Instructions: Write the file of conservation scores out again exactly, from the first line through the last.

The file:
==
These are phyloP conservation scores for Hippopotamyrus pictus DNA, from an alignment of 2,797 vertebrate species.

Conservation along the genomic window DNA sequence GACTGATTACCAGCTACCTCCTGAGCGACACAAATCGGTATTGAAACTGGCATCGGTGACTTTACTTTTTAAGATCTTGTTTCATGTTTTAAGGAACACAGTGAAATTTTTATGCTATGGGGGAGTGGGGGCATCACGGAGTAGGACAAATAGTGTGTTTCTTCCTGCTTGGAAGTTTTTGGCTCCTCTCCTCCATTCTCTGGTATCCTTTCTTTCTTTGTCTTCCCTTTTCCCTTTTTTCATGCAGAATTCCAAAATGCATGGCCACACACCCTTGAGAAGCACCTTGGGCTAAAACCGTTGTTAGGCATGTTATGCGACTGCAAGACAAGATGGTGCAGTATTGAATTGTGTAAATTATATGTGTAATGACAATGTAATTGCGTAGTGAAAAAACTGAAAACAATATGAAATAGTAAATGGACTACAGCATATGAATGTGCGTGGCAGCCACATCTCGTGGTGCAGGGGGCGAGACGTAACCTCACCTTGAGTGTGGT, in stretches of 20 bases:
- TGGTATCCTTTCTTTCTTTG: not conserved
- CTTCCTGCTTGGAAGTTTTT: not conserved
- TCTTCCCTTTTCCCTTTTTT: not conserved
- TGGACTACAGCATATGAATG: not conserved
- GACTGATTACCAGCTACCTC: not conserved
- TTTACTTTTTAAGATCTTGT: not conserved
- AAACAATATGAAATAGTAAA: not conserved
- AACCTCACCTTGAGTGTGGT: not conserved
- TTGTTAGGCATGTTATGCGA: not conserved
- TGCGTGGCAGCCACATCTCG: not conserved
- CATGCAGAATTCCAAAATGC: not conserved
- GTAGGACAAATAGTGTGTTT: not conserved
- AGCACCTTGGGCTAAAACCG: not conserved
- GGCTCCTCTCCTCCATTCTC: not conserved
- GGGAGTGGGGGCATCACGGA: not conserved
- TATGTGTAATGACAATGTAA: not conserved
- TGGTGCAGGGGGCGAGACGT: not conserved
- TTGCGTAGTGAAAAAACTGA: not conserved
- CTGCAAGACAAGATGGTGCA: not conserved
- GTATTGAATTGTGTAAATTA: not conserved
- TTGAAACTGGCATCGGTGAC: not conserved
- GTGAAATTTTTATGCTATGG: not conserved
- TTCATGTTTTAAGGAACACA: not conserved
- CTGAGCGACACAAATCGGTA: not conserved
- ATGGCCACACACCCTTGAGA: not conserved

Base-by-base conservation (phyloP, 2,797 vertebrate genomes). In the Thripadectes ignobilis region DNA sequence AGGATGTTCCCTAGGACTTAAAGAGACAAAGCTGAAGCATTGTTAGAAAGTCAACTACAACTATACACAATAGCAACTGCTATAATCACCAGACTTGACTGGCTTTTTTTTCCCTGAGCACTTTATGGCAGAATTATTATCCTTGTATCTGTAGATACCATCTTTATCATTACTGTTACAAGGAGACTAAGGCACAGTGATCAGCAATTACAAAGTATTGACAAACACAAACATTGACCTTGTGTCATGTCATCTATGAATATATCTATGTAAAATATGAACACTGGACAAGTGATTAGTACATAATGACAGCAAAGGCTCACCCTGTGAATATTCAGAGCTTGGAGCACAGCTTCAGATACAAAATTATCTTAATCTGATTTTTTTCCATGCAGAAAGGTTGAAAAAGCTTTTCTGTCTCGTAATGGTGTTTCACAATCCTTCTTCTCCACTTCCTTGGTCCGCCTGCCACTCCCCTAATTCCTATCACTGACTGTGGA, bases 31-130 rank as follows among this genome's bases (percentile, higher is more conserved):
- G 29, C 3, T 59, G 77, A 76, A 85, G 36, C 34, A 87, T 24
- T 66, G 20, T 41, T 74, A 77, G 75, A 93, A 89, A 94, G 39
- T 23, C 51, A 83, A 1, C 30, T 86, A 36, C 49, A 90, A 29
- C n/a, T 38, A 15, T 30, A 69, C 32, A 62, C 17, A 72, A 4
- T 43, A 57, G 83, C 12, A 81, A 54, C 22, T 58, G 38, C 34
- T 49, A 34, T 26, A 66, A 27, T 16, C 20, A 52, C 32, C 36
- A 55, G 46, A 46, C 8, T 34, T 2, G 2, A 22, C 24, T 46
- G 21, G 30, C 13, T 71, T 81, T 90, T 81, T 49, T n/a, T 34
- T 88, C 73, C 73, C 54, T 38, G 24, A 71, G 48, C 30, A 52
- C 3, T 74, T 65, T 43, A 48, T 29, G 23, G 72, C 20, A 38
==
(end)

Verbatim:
These are phyloP conservation scores for Hippopotamyrus pictus DNA, from an alignment of 2,797 vertebrate species.

Conservation along the genomic window DNA sequence GACTGATTACCAGCTACCTCCTGAGCGACACAAATCGGTATTGAAACTGGCATCGGTGACTTTACTTTTTAAGATCTTGTTTCATGTTTTAAGGAACACAGTGAAATTTTTATGCTATGGGGGAGTGGGGGCATCACGGAGTAGGACAAATAGTGTGTTTCTTCCTGCTTGGAAGTTTTTGGCTCCTCTCCTCCATTCTCTGGTATCCTTTCTTTCTTTGTCTTCCCTTTTCCCTTTTTTCATGCAGAATTCCAAAATGCATGGCCACACACCCTTGAGAAGCACCTTGGGCTAAAACCGTTGTTAGGCATGTTATGCGACTGCAAGACAAGATGGTGCAGTATTGAATTGTGTAAATTATATGTGTAATGACAATGTAATTGCGTAGTGAAAAAACTGAAAACAATATGAAATAGTAAATGGACTACAGCATATGAATGTGCGTGGCAGCCACATCTCGTGGTGCAGGGGGCGAGACGTAACCTCACCTTGAGTGTGGT, in stretches of 20 bases:
- TGGTATCCTTTCTTTCTTTG: not conserved
- CTTCCTGCTTGGAAGTTTTT: not conserved
- TCTTCCCTTTTCCCTTTTTT: not conserved
- TGGACTACAGCATATGAATG: not conserved
- GACTGATTACCAGCTACCTC: not conserved
- TTTACTTTTTAAGATCTTGT: not conserved
- AAACAATATGAAATAGTAAA: not conserved
- AACCTCACCTTGAGTGTGGT: not conserved
- TTGTTAGGCATGTTATGCGA: not conserved
- TGCGTGGCAGCCACATCTCG: not conserved
- CATGCAGAATTCCAAAATGC: not conserved
- GTAGGACAAATAGTGTGTTT: not conserved
- AGCACCTTGGGCTAAAACCG: not conserved
- GGCTCCTCTCCTCCATTCTC: not conserved
- GGGAGTGGGGGCATCACGGA: not conserved
- TATGTGTAATGACAATGTAA: not conserved
- TGGTGCAGGGGGCGAGACGT: not conserved
- TTGCGTAGTGAAAAAACTGA: not conserved
- CTGCAAGACAAGATGGTGCA: not conserved
- GTATTGAATTGTGTAAATTA: not conserved
- TTGAAACTGGCATCGGTGAC: not conserved
- GTGAAATTTTTATGCTATGG: not conserved
- TTCATGTTTTAAGGAACACA: not conserved
- CTGAGCGACACAAATCGGTA: not conserved
- ATGGCCACACACCCTTGAGA: not conserved

Base-by-base conservation (phyloP, 2,797 vertebrate genomes). In the Thripadectes ignobilis region DNA sequence AGGATGTTCCCTAGGACTTAAAGAGACAAAGCTGAAGCATTGTTAGAAAGTCAACTACAACTATACACAATAGCAACTGCTATAATCACCAGACTTGACTGGCTTTTTTTTCCCTGAGCACTTTATGGCAGAATTATTATCCTTGTATCTGTAGATACCATCTTTATCATTACTGTTACAAGGAGACTAAGGCACAGTGATCAGCAATTACAAAGTATTGACAAACACAAACATTGACCTTGTGTCATGTCATCTATGAATATATCTATGTAAAATATGAACACTGGACAAGTGATTAGTACATAATGACAGCAAAGGCTCACCCTGTGAATATTCAGAGCTTGGAGCACAGCTTCAGATACAAAATTATCTTAATCTGATTTTTTTCCATGCAGAAAGGTTGAAAAAGCTTTTCTGTCTCGTAATGGTGTTTCACAATCCTTCTTCTCCACTTCCTTGGTCCGCCTGCCACTCCCCTAATTCCTATCACTGACTGTGGA, bases 31-130 rank as follows among this genome's bases (percentile, higher is more conserved):
- G 29, C 3, T 59, G 77, A 76, A 85, G 36, C 34, A 87, T 24
- T 66, G 20, T 41, T 74, A 77, G 75, A 93, A 89, A 94, G 39
- T 23, C 51, A 83, A 1, C 30, T 86, A 36, C 49, A 90, A 29
- C n/a, T 38, A 15, T 30, A 69, C 32, A 62, C 17, A 72, A 4
- T 43, A 57, G 83, C 12, A 81, A 54, C 22, T 58, G 38, C 34
- T 49, A 34, T 26, A 66, A 27, T 16, C 20, A 52, C 32, C 36
- A 55, G 46, A 46, C 8, T 34, T 2, G 2, A 22, C 24, T 46
- G 21, G 30, C 13, T 71, T 81, T 90, T 81, T 49, T n/a, T 34
- T 88, C 73, C 73, C 54, T 38, G 24, A 71, G 48, C 30, A 52
- C 3, T 74, T 65, T 43, A 48, T 29, G 23, G 72, C 20, A 38